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Night Of Fighting Finally Calms In Iraqi Capital After 30 Deaths

Protesters have disbanded from Iraq’s fortified Green Zone in Baghdad after their leader, Muqtada al-Sadr, threatened to resign if they did not leave the palace within the hour at 1 p.m. Tuesday afternoon local time.

Sadr apologized for the violence that erupted in the diplomatic area containing Iraqi government buildings when Sadr’s supporters stormed the cabinet headquarters and began fighting with opposing Iran-backed militia, Reuters reported. Iraqi security forces implemented a nationwide curfew, since lifted, and attempted to put down the demonstrations with tear gas, gunfire and brute force, causing at least 23 deaths among the pro-Sadr factions.

“This is not a revolution because it has lost its peaceful character,” Sadr said in a televised conference Tuesday, after declaring a hunger strike the night before, according to Reuters. “The spilling of Iraqi blood is forbidden.”

“Within 60 minutes, if the Sadrist Movement does not withdraw, including from the sit-in at parliament, then even I will leave the movement,” he added.

Militants fired four rockets into Baghdad’s Green Zone earlier on Tuesday, following a night of sustained fighting, according to Reuters. Militants clustered around buildings and behind concrete barriers, firing automatic rifles and brandishing grenade launchers from atop pickup trucks.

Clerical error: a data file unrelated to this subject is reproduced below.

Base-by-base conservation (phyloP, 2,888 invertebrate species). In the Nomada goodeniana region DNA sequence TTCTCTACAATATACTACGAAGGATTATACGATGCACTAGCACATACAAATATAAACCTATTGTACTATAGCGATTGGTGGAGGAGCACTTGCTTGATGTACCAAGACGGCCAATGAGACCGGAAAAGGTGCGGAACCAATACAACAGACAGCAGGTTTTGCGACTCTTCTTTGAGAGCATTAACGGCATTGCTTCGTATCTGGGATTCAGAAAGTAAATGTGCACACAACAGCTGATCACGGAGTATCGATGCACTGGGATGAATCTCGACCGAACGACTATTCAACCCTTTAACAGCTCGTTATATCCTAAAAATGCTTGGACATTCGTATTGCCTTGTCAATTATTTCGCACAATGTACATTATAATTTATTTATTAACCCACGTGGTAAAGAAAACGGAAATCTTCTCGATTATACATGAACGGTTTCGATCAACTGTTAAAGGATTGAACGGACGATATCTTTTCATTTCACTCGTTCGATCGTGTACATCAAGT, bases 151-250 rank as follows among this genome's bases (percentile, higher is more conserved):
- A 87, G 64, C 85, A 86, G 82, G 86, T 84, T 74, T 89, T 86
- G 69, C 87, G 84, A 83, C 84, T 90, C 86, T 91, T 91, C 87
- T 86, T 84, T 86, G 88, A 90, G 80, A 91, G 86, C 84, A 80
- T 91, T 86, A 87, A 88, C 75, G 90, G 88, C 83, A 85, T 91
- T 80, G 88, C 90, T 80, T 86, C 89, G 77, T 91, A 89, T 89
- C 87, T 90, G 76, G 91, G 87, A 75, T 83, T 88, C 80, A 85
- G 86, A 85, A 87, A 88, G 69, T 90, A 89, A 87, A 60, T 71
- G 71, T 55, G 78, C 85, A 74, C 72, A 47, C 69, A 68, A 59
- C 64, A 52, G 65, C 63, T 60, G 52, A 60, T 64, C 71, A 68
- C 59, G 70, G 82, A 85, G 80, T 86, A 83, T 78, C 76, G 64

Sadr’s Minster calling all armed factions even if they are under PMF umbrella to leave the Green Zone, so Iraqi Security Forces can take control of the situation. #Iraq

— Tammuz Intel (@Tammuz_Intel) August 30, 2022

Thirty people were killed and 750 wounded during the violence in Baghdad’s Green Zone, Middle East Eye reported, citing military sources.

The fighting also extended to the southern provinces of Missan and Basra. Unrest in Basra has also died down and there are no reports of casualties yet, according to Middle East Eye.

Iran closed its borders and suspended flights to and from Iraq, according to Reuters.

Officials cast doubt on the interim Iraqi government’s ability to monitor and suppress unrest as tensions between factions grow. “The government is powerless to stop this, because the military is divided into (Iran) loyalists and Sadrists as well,” a government official told Reuters.

Sadrists have occupied parliament for weeks, according to Reuters. Competition between the Sadrists and Iran-backed political groups, including the PMF militia, has frozen the government for the past 10 months.

On Monday, Sadr announced that he planned to indefinitely remove himself from politics and close his institutions, sparking the initial uprising. Interim Prime Minister Mustafa al-Kadhimi indefinitely suspended cabinet meetings after the demonstrators occupied the palace.

Sadr won a majority in the October elections but failed to form a coalition government, instead advocating for the dissolution of Parliament and early elections. While currently a member of the ruling Shiite majority faction supported by the U.S. since the 2003 invasion of Iraq, Sadr has previously aligned with Iran and led an anti-U.S. insurgent militia.

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